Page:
- GAO found that the Pentagon’s Defense Contract Audit Agency (“DCAA”), who is responsible for providing accounting and auditing oversight of military contractors, failed to meet professional auditing standards on prior audits. The failings included (i) deleting key audit steps because “The contractor would not appreciate it” and (ii) deleting references to unfavorable results so that contractors would not be disappointed.
- The current plan is for the overall DoD to be “audit-ready” by September 30, 2017. This is not a typo – the DoD thinks it is satisfactory to take six and a half years to do something that practically every major public, private, and non-profit organization in the United states does annually as a matter of routine. However, past plans have included “audit-ready” deadlines of 1996 and 2007.
This incredible lack of accountability exposes the vast DoD spending to mismanagement, waste, and fraud. Incredibly, DoD Comptroller Robert Hale offered the following assurance:
”the fact that we can’t pass commercial audit standards does not mean we have no idea where we’re spending the money that you send us….if we had no idea what we were doing with the money, we’d have rampant Anti-Deficiency Act violations. Over the last five years, about two-tenths of our budget has been associated with ADAs. That’s more than I’d like, but it’s pretty small.”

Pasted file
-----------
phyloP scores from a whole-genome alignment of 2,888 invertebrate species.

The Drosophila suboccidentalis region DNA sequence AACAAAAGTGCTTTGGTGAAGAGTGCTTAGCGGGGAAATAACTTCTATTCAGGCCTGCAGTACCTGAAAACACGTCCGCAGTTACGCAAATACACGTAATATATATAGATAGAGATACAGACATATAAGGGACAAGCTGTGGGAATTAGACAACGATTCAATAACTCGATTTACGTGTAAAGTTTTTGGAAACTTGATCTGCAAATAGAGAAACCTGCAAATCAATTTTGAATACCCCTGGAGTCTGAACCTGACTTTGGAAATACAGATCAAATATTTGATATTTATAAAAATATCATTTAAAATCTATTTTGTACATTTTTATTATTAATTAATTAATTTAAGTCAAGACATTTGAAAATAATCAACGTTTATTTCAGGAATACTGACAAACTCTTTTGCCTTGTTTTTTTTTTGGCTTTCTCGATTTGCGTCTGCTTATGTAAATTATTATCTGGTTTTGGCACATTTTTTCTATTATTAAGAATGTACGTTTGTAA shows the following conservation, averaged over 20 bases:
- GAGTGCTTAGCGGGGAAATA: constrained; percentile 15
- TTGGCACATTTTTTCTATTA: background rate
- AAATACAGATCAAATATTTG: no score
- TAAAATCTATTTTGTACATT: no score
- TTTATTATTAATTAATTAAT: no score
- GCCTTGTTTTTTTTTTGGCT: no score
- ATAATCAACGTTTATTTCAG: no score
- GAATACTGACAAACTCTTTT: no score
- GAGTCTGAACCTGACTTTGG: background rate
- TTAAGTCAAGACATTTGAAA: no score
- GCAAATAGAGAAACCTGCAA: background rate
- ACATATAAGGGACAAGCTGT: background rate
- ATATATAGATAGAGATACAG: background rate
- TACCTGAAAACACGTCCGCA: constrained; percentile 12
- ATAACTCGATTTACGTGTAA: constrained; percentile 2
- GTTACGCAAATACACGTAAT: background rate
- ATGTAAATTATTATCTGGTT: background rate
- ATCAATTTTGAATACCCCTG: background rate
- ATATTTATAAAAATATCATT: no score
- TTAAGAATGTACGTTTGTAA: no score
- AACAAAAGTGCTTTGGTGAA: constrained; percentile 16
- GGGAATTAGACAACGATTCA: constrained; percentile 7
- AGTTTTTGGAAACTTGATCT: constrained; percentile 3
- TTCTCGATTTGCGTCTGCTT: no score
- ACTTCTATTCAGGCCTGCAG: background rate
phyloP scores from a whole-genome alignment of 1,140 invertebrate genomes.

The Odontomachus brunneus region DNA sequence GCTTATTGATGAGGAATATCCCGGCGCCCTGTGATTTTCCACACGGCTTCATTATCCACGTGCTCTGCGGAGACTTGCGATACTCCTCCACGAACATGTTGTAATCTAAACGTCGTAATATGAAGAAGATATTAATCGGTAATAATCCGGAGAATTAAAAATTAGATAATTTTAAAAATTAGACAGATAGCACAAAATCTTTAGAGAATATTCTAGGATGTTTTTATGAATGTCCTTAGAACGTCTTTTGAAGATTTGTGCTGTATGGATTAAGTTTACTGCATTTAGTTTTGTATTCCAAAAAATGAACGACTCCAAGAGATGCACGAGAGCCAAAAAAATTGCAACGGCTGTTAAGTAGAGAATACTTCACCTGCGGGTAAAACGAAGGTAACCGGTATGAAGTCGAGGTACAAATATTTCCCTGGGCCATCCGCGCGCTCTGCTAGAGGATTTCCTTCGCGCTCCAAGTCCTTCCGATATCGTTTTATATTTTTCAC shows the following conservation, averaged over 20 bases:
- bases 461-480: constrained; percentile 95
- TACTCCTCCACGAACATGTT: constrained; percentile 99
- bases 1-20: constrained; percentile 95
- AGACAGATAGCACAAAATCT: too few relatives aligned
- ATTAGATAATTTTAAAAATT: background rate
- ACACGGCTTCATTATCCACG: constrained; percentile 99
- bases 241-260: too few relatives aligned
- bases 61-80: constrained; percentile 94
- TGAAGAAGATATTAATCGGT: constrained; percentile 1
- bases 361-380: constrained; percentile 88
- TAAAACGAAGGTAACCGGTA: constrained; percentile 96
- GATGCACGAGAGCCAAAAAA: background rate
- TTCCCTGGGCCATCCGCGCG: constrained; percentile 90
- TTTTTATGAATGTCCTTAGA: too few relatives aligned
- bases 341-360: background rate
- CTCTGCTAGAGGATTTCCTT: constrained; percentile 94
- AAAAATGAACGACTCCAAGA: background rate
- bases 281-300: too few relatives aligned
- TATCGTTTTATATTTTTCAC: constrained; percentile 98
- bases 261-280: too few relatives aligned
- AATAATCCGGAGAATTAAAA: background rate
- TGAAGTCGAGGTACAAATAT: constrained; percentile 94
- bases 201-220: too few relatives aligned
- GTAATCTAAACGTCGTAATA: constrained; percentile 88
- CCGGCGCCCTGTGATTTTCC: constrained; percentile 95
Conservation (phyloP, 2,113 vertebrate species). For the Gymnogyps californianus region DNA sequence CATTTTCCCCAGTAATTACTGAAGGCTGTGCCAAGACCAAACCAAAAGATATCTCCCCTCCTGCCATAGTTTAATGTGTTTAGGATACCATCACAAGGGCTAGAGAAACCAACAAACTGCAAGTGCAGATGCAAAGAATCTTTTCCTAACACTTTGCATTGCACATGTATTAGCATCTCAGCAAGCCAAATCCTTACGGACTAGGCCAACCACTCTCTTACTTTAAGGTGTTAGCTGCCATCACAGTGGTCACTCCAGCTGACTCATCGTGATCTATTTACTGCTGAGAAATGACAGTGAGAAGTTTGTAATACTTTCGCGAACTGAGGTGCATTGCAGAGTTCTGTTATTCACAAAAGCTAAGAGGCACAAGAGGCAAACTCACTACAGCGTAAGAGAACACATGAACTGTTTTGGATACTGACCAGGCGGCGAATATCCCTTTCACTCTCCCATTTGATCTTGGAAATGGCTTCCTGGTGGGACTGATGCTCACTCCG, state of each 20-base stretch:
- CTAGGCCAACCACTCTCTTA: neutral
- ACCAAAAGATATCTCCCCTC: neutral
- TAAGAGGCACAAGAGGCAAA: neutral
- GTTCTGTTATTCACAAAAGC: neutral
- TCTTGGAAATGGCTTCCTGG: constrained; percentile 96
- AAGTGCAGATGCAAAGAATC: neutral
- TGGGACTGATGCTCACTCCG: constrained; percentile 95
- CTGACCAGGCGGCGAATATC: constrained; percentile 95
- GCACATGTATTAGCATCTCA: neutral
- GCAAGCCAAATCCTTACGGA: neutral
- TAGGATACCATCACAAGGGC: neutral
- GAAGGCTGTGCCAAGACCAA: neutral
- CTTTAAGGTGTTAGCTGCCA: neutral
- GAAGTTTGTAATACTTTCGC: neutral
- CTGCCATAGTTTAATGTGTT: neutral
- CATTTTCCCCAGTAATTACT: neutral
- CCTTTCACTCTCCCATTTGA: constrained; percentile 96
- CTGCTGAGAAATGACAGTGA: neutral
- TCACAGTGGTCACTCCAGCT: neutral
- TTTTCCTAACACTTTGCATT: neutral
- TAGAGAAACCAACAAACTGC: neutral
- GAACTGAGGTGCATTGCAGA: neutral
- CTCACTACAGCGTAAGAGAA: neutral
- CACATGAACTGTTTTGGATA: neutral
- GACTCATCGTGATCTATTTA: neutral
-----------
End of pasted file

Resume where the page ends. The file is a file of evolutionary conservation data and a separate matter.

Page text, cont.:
In case you read that too quickly, he said that taxpayers should take comfort in the fact that the DoD only gets cited for overspending the budget 20% of the time.
The DoD attempts to justify its lack of control on the fact that their spending is so high. This logic is obviously backwards, since large spending means that the risks and need for controls is higher. A business person might be forgiven for not keeping track of smaller amounts, but large amounts deserve and get attention. Not so at the DoD. Here is their explanation:
“The DoD obligates an average of $2 billion to $3 billion every business day and handles hundreds of thousands of payment transactions, which take place in thousands of worldwide locations, including war zones. Because of DoD’s size and mission requirements, it is not feasible to deploy a vast number of accountants to manually reconcile our books.”
One must wonder why the DoD thinks that accounting records and reconciliations must be done manually in the current age.